When they first came out, Bitcoins sounded revolutionary. The idea of a crowdsourced currency that would be independent of central banks and possibly even become the legal tender of the Internet era is considered by many a disruption of the traditional economy, a new paradigm to guide society into the 21st century and beyond.
But if you really want revolutionary, says Matan Field of La’Zooz, don’t stop at replacing money. “We want to change the way people think about transportation, and from there how people think about the economy altogether. We’ve come up with what could be called ‘unified theory’ that will, we believe, significantly change society from the ground up.”
It may be a utopian vision, but this one has a real shot, Field believes. If Bitcoin was Revolution 1.0, La’Zooz (the word is Hebrew for “move”) is Revolution 3.0 and beyond, Field told The Times of Israel in an exclusive interview. It is, indeed, a “unified theory” of how society should function, based on establishing a ride-sharing system in which drivers will get paid in virtual currency – called “Zooz” tokens, after the Talmudic-era coins – along with a more accessible decentralized economy, as well as enabling network members around the world to work together.
While Field isn’t the first person to have a vision of how crowdsharing and Bitcoins can change society, his program, he believes, has the greatest chance of making those changes. Users download the La’Zooz app and enroll in the ride-sharing network. When enough people in an area join (based on studies, Field believes that critical mass will be achieved when roughly 3% of drivers in an area enroll), users will be able to “hail” a ride with a member of the network who is driving in their direction.
Instead of paying with cash, passengers will pay with Zooz tokens, which will be credited to drivers’ accounts. “Passengers will pay only for the portion of the ride they use,” said Field. “That’s why we are different from other new online ride services, which are more like taxi services” with the driver earning a profit. “This is true ride sharing.”
Both passengers and drivers will have the opportunity to earn tokens by participating in the network, in either role.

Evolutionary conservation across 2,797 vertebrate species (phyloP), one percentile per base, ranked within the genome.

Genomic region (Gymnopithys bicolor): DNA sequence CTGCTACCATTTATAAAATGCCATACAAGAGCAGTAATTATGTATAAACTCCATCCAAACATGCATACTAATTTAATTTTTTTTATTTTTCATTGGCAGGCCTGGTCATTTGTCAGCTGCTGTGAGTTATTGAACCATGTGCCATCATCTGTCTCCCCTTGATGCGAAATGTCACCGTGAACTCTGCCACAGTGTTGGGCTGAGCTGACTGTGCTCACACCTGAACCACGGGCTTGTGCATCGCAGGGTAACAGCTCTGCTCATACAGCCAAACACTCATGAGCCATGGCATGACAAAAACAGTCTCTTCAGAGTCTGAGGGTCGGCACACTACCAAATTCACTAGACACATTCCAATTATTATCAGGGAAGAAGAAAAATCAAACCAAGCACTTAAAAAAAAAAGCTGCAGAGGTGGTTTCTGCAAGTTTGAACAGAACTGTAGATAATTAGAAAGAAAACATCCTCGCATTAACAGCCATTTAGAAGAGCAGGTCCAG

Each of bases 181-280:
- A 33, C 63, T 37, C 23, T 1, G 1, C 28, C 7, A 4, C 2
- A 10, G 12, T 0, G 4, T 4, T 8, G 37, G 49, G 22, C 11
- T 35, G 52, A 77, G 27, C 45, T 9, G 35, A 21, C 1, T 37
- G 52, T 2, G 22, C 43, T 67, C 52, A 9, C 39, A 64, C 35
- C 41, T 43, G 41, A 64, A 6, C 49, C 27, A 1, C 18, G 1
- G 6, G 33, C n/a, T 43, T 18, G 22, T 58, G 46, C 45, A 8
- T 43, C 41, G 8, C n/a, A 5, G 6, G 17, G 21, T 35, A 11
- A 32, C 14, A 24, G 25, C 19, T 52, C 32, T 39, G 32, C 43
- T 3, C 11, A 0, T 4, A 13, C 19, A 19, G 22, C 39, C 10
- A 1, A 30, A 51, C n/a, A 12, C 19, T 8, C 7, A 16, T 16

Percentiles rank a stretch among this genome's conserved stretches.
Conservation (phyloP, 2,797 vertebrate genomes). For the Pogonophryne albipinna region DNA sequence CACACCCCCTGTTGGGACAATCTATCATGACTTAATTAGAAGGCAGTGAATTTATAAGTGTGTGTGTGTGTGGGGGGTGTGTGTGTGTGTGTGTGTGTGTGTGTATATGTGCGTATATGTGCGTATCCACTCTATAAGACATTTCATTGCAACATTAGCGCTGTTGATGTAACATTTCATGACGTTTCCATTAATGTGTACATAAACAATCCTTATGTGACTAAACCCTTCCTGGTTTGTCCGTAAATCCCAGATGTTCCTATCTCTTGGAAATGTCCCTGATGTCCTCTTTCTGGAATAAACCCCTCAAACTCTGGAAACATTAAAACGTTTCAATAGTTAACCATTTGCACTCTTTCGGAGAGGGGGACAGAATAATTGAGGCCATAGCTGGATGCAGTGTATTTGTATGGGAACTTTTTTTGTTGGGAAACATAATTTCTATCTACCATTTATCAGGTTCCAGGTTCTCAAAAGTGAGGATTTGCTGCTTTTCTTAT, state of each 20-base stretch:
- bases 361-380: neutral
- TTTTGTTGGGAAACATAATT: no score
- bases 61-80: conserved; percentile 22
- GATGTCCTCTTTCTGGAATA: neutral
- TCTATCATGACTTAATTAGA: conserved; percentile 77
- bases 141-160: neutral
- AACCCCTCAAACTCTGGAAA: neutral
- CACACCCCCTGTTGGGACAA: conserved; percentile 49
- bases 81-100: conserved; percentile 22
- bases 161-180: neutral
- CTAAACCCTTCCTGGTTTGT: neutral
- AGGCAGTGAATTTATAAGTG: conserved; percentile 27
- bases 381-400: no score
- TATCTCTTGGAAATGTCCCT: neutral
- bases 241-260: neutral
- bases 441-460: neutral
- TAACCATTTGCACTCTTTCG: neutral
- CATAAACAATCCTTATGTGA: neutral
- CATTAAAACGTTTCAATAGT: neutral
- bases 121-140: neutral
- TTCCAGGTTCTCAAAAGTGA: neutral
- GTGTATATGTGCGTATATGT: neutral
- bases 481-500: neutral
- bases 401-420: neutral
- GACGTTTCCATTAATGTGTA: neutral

There have been many attempts at ride-sharing until now, but all have flopped, said Field – which is where the Zooz tokens come in. The problem with ride-sharing networks has traditionally been a “chicken and egg” one, said Field. “Programs exchange credits or other benefits with members of the network giving rides, but without an incentive there is no way to get to the critical mass needed to make the network viable. Our method of mining Zooz tokens provides the incentive to get involved in the network.”
Even non-drivers can earn Zooz tokens; passengers can accumulate virtual coins in the same way as drivers, by installing the app and broadcasting their location. “They can mine Zooz tokens just by virtue of being members of the network, just like drivers, and use them to pay for rides,” said Field.
The app is currently available for Android devices, with an iPhone version on the way.
Like Bitcoins, Zooz tokens will be exchangeable for “real” money, with the value to be determined by an open exchange. However, unlike with Bitcoins, Field intends to keep a tighter rein on Zooz tokens. “There will be an upper and lower limit on the value of Zooz tokens, so you won’t get the value fluctuations that we have seen with Bitcoins,” which have ranged in value from a few dollars per unit when they were first introduced in 2008 to over $1,100 last year (it’s back down to about $380 now). “We also intend to keep a full ‘hard currency’ reserve of cash equivalent to the value of the Zooz tokens in circulation, as a check against speculation,” said Field, adding that La’Zooz has lawyers working in numerous countries to ensure that the system does not run up against financial regulations on operating an unlicensed bank.